It looks like it rose until about the 90s, which I suspect is largely due to the rise of women in the workforce, though I’m just speculating. To me it looks like it more or less plateaued in the 90s before dropping slightly in the early 00s, rising again, then dropping a lot after the recession.

                  To me it looks to be nearly steady but with influence from recessions, at least up until 2008. I don’t see the type of steady decline since the late 80s that one would expect given the rise of the immigrant population *IF* there was a significant impact. I admit that the drop during the early 00s might be indicative of that, though.

                  I of course don’t challenge that increasing supply leads to decreased prices. What I’m saying is that immigrants may have filled demand in the labor market that was largely unmet by citizens, so the assumption that increased immigrant labor leads to decreased labor for citizens doesn’t necessarily hold. Certainly in that low-skill portion of the labor market immigrants will drive down wages, though. Or at least would absent the minimum wage. But if there aren’t many citizens working in those sectors it won’t have a large effect on wages for citizens overall.

            3. Uh lack of correlation does mean there is no causal link.

          2. And there is no macro study that [can] override the unassailable logic of that assertion.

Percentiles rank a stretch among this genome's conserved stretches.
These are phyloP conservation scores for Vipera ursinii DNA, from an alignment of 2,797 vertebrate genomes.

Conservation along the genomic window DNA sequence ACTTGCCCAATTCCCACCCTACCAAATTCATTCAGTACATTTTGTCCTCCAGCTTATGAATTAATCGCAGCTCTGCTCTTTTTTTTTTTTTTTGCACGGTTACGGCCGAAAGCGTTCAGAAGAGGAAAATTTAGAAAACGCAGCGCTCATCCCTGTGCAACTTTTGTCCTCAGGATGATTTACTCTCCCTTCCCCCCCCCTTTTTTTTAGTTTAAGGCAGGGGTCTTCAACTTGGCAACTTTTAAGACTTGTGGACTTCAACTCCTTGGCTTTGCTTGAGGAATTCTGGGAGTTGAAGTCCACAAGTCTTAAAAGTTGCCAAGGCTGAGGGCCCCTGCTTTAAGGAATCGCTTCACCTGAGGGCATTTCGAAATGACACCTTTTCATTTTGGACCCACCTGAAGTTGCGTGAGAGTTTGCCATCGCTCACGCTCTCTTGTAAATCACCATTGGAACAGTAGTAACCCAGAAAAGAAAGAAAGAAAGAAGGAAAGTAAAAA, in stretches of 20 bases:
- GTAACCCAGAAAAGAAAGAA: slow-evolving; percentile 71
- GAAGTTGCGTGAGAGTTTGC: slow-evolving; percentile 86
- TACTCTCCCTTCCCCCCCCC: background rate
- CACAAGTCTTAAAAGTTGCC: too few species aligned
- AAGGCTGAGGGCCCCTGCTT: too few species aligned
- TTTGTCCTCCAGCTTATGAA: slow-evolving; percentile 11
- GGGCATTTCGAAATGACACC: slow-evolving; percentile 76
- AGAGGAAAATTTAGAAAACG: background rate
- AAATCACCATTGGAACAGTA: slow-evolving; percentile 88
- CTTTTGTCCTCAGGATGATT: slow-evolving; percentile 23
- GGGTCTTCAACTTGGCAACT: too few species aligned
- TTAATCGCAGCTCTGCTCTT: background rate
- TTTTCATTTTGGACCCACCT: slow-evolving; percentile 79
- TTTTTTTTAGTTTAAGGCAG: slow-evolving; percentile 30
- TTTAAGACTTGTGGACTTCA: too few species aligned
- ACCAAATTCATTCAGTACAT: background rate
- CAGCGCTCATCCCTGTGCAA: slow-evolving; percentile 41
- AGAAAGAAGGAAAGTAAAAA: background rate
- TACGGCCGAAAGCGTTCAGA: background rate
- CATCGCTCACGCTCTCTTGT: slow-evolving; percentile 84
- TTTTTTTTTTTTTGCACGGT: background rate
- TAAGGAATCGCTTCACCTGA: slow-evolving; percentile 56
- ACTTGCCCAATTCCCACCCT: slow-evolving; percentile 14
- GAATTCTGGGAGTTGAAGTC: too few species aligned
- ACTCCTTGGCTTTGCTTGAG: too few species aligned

He already declared himself to be completely closed-minded on this issue. He will ignore any and all data.

          3. Since the official unemployment rate is constantly being redefined, and is widely regarded as a completely useless number these days, I don’t think a correlation or lack of it to the unemployment rate proves anything at all.

    2. But not one bit of it should happen until we begin enforcing the laws we already have.

      Again, I see a direct analogy with the drug war here. We aren’t arguing that we should end the current illegal drug trade before we legalize drugs.

      1. We aren’t arguing that we should end the current illegal drug trade before we legalize drugs.

        No link and too lazy to google, but I thought some prohibitionists have argued exactly that. Although it’s true that “we” don’t.